RDP Monday: Blast

Cutting Trees 10.10.2018

Autumn came and so did the leaves
falling fast and leaving the trees
It was time to cut the bows that break
And they sawed all day, the tree did shake
Mr. Swiss likes to take a rest
after lunch, because that time is the best
Saws were cutting, screeching on the way
It seemed the woodcutters were here to stay
They got in the mood, their strength was vast
It was an addiction to create the blast
Day and night the saw did its work
The men were addicted, they had their perk
When Winter came the wind blasted through
Leaves  were gone, no longer grew
At last there was quiet, it began to rain
Until next Autumn when they began again

RDP Monday: Blast

RDP Sunday: Ring

Wedding ring

I am one of the few people that had to have their wedding ring removed under anaesthetic. When Mr. Swiss and I decided to take the plunge almost 50 years ago, he reminded me that I should actually have a wedding ring. Money was a little scarce in those days. When you marry someone that already has two kids, aged 6 and 7, then you are not actually rolling in money. I remember we went to a jeweller shop in the town of Biel and I chose a plain gold band, just like my mum had. Mr. Swiss decided he did not want one, and that was OK with me. My dad never had a wedding ring. It is a bit of a custom in Switzerland, perhaps in other countries as well, to have your ring engraved with the name of your husband and date of marriage. It was not done so much in England at the time and we wanted to get married and not have an engraving session.

Now we can turn the clock onwards to about 40 years later. I was in London visiting my dad and my No. 1 son was with me. Mr. Swiss was in Switzerland and we only had contact by phone. I remember one evening my old schoolfriend and I went for a walk in the new docklands of London. I was staying with my friend in London at her house with my son. We decided to walk over Tower Bridge and then it happened.  I still do not know how today. I must have tripped, fell, and saved my head by automatically placing my arm beneath it. Unfortunately I did not save my arm and it broke in two clean pieces at the elbow. Luckily my friend had her car and she said we must go to the hospital. I told her I want to go to the nearest hospital to where she lives, so we went on a half hour journey through London from Tower Bridge to Hornchurch in the car, me with an arm with two parts of a bone rubbing together.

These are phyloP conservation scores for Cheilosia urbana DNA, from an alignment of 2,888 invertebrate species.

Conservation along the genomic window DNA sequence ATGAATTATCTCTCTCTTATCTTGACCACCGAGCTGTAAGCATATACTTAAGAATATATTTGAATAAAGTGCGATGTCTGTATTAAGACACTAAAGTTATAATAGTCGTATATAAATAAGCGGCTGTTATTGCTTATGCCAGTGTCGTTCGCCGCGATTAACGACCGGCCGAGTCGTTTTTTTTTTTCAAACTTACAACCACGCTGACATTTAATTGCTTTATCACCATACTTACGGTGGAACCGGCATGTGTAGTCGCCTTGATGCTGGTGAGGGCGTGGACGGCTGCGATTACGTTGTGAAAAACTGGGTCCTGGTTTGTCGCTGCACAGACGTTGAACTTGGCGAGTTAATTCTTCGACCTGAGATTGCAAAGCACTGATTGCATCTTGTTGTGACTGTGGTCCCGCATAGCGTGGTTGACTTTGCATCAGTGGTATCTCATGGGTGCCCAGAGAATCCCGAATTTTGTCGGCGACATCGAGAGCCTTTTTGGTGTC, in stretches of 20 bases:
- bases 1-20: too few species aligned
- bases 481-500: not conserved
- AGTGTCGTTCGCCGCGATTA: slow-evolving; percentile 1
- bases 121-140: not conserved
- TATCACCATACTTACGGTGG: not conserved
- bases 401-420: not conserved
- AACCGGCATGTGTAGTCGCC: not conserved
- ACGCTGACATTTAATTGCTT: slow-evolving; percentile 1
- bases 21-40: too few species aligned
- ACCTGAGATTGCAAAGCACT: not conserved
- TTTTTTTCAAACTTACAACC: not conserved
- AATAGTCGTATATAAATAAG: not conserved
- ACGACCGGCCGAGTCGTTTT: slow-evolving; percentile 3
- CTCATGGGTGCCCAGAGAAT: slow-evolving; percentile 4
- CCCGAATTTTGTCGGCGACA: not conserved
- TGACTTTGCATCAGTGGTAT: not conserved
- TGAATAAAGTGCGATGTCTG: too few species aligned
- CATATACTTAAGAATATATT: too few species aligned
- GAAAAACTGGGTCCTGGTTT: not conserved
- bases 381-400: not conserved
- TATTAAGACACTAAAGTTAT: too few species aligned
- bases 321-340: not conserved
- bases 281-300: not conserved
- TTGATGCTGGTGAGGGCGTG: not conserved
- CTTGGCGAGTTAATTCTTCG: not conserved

We arrived at the hospital and my broken arm was diagnosed within an hour and I became a patient. The next day I was operated, an they told me the wedding ring must be removed. I asked how. Since 40 years it had never left my finger and the finger had actually expanded around the ring. I was sure the bone had grown as well. There was no way that ring would come off my finger. The nurse tried, I think three nurses tried, but no success. I was past caring and they wheeled me off to the operation with the ring still on my finger. When I woke from the operation I noticed I now had a silk band around my neck, and yes the wedding ring was hanging on it. I also had some suspicious black and blue markings  on my ring finger. And that is how they removed my ring under anaesthetic.

I was released from hospital a day later and the day afterwards flew back to London with my son. My schoolfriend had been looking after him in the meanwhile. At one point Mr. Swiss called because he had heard nothing from me for a couple of days. My friend had the delightful job to inform him that I was in hospital with a broken arm. I told her not to phone him with the news. I did not want to worry him.

I no longer had a wedding ring on my finger, I was free wild, on the market again. After a further 5 years Mr. Swiss decided this state of affairs could not continue and one day he was measuring my finger with a strip of paper, not saying why, although I had guessed. It was around my birthday and yes, he had bought a new ring, this time even with a small stone in it. It was engraved with his name and date of our wedding and I am still wearing  it today. I can even remove it if I want to, although I noticed that either my finger is expanding slowly in width, or the ring has got smaller, probably by washing. The photo is of my hand (with the normal golden oldie markings and wrinkles) and the ring.

RDP Sunday: Ring

RDP Saturday: Fleek

head with leaves eyes mouth

 I can speak english, often double dutch
Please do not use such strange words, being just too much
Speaking  Swiss german all day long I sometimes make mistakes
It often gets embarrassing, I begin to get the shakes
Suddenly I have a new one, midst in the daily prompt
I have never used this word before, my knowledge is now swamped
They tell me how it should be used, and so I am on fleek
I used it in a sentence today, but everyone found it weak
I thought it would be “in” and original, all would clap with joy
They looked at me with questioning glance and asked if was a toy
Afterwards everyone laughed, I felt I was a fool
I only used it to show off and thought I could be cool